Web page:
“Mama, I just want to play with you”. Believe me – I hear that statement about 15 times a day. And the other day, in particular was a rough day. You know…the kind when both kids are taking turns crying, or crying at the same time all….day….long. And like most days lately, I thought I had broken my record for the amount of times I’d said “no” in one day. And while I was trying to find yet another thing he could play with so I could take my 5-minute “wash only the important parts” shower, he stopped me in my tracks.
“Mama, I just want to play with you”.
There was a soft tone, his eyes meeting mine, and I really saw him. I didn’t see the “whiney” child who will not obey, or the older brother who knows not to take things away from his younger brother…I saw his sincere need. I prolonged my shower again and sat down to play with my son for a few minutes, but with a calm demeanor and a genuine desire. Just a few positive moments with his mama was all he needed. And I needed it even more. His sincerity brought a unique restoration that our relationship was in need of.
Twice in the past few weeks I have sat across the table at coffee shops from someone I dearly loved as we approached a delicate conversation. In each situation both of us listened and received what the other person had to say. And each of us felt heard. We processed, rather than blamed. We saw it as an opportunity to grow as individuals. And we put the person above the issue. Each situation was different, but one thing was the same – we each chose sincerity.
Now doesn’t that sound nice and simple? Well I can’t tell you how much frustration, hurt and confusion I had to work through prior to these meetings. In one case, I was feeling hurt and helpless…and I was getting ready to formulate my position on paper so I wouldn’t forget my points. I was going to do that right after I whizzed through my Bible reading for that day. As I was skimming through my reading, I saw the phrase “draw near to God with a sincere heart”. I stopped and immediately softened. I talked to God about it and I told Him how I really felt. I sensed His mercy and love for the situation. And I stopped planning and kept praying for His help in communicating and listening through a heart of sincerity.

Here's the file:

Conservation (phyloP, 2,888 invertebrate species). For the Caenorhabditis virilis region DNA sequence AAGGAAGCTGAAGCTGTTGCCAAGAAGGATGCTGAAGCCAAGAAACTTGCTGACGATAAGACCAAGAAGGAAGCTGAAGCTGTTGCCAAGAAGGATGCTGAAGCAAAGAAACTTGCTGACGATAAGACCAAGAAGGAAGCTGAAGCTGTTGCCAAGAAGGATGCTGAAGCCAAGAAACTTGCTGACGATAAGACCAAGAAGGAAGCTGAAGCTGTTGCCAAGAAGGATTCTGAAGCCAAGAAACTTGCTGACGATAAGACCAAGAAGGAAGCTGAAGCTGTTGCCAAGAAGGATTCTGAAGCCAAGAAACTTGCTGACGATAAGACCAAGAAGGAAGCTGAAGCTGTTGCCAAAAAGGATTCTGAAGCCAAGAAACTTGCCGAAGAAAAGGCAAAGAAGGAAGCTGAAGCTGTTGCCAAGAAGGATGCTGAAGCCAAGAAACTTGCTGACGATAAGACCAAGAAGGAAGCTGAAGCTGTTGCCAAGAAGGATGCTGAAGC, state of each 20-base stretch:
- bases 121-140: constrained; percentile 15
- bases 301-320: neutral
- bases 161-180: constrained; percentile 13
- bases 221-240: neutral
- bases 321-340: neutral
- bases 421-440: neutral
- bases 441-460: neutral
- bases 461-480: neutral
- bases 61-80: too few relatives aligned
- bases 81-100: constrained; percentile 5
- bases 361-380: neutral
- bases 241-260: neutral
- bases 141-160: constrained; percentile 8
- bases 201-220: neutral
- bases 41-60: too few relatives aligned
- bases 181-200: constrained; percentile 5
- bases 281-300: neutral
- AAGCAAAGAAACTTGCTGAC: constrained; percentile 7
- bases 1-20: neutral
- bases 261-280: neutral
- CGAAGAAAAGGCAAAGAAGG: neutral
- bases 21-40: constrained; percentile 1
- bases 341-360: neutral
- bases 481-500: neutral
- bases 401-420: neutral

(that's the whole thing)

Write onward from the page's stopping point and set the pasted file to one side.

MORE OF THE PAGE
Many times we approach conflicts or miscommunications as a battle to be fought. But I believe that our deepest longing underneath it all is to be understood. It’s scary to ask that of someone who has hurt us or is angry at us. I’ve heard people say, “well I’m just keeping it real”. What they are really doing is spewing – but without transparency, and with an agenda. Or there’s the person that postures as if they are listening, but uses deflection, blame-shifting, or “spiritual” reasoning to avoid owning their part of the problem.
I don’t think we even care about receiving an apology as much as we long for sincerity. It disarms us. It takes the angry breath out of our chest. It brings tears to our eyes. Even love without sincerity means nothing. But our words, spoken through the lens of sincerity can love others well beyond even well-meaning, truthful words. When someone communicates with me through sincerity, their words are received in my heart. And when I choose a path of sincerity, I end up speaking truth, being transparent, and avoiding the tendency to manipulate.
Our lives are busy and our days are full. We don’t always have the time to think through how to respond to every encounter we will have that day. We also don’t have the wisdom on our own to navigate through every difficult, even long-term problem with someone. But there is one thing we can do…we can start with sincerity….and see where it leads. Even if the person does not receive our sincerity, we will have a peace because we have been honest in a loving way. And we will not have regrets. Sincerity is the only “real” way to be. It may not lead to complete resolution, but it will lead to restoration – even if that is only for our own heart.
“Let us draw near to God with a sincere heart in full assurance of faith…….and let us spur one another on toward love and good deeds” (Hebrews 10)